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Antarctic Art

The state of Florida is one of the warmest places in America, with sunny skies and average yearly temperatures ranging from 62 to 83 degrees Fahrenheit (17 to 28 Celsius). It is a bit paradoxical, therefore, that one of its cities is named Winter Park, but sometimes it’s difficult to explain how places get their names. In any event, an artist who resides in that city has taken up the cause of both the environment and Antarctica, depicting both in his work.

His name is Jeff League and he works in both photography and the rare medium of encaustic (beeswax and resin, with or without pigment), a medium originally used by the ancient Egyptians and Greeks. He creates multiple layers of imagery, color and hazy texture to reinterpret symbols of nature and myth. Some pieces employ digitized maps of the explorations of the Antarctic explorer Ernest Shackleton, upon which are superimposed crows, alluding to their role as messengers in Greek mythology.

“The crows serve as messengers on the environment,” League said by telephone from Florida. “I think it’s the only continent where crows are not found. They seem to be telling me or the viewer to pay attention to the environment.” Some of the paintings have a predominantly cool blue hue, appropriate to the polar region, but he says “I did some with a warm foreground, suggesting even more that the oceans are warming and the polar ice caps are melting.”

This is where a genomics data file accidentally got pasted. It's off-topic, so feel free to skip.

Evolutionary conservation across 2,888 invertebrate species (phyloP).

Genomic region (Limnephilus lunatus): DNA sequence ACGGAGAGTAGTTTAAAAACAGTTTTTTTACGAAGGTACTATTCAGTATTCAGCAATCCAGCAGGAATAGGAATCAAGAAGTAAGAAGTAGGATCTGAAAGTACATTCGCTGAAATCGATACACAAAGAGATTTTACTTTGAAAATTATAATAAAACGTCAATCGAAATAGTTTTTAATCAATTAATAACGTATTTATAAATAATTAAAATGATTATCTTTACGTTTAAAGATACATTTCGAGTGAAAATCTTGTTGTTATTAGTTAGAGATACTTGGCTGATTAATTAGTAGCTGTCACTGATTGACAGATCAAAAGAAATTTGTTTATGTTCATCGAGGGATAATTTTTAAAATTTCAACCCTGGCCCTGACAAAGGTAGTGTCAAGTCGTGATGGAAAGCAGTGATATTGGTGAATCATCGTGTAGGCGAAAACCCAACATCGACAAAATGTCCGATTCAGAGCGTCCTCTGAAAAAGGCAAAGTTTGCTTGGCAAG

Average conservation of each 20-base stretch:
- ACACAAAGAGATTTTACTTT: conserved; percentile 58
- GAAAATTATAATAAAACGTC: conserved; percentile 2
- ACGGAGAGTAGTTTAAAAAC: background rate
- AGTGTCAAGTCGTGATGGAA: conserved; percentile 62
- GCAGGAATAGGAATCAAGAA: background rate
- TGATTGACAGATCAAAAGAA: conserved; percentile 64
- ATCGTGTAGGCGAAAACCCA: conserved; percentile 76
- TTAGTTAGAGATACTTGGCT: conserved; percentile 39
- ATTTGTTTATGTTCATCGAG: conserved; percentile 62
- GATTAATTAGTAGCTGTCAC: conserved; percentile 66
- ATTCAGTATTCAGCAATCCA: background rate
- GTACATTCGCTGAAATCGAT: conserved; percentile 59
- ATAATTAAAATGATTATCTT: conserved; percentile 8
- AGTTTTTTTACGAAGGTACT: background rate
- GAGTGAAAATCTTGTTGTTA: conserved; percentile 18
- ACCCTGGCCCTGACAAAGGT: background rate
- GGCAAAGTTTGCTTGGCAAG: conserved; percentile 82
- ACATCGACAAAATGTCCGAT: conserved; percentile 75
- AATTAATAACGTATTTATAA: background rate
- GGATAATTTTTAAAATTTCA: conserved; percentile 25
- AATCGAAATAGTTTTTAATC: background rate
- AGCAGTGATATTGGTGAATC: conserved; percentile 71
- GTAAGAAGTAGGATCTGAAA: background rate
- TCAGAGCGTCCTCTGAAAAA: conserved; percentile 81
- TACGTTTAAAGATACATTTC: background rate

Antarctic Art

Image from https://jeffleague.com/

Artists frequently do not even realize what form their work will take at the beginning; it’s only as the work evolves that they learn what they have created. League says this is true of his work as well. “A lot of times I don’t know what I’m going to say till I’m done. Not until after I’m done does it make sense.”

He scans and prints the maps in high resolution, then paints watercolors on top of them and applies the wax. “I fell in love with some of these old maps. They have a certain style. The fonts and lettering are much more interesting,” he says. “I came from a photography background, doing black-and-white landscapes and cityscapes. I was doing Polaroid transfers, in which I’d peel apart the layers while the photos were still developing and press them onto paper. Encaustic moves into a more painterly look instead of just a photo.”

Nature, other birds and butterflies also figure in his work. “I’ve always loved that phrase associated with chaos theory, that a butterfly flaps its wings and on the other side of the world a hurricane happens,” he says. It’s another way of demonstrating how the actions of an individual, no matter how small or seemingly insignificant, can affect the entire world and the environment.

League’s work can be seen on his website, https://jeffleague.com/

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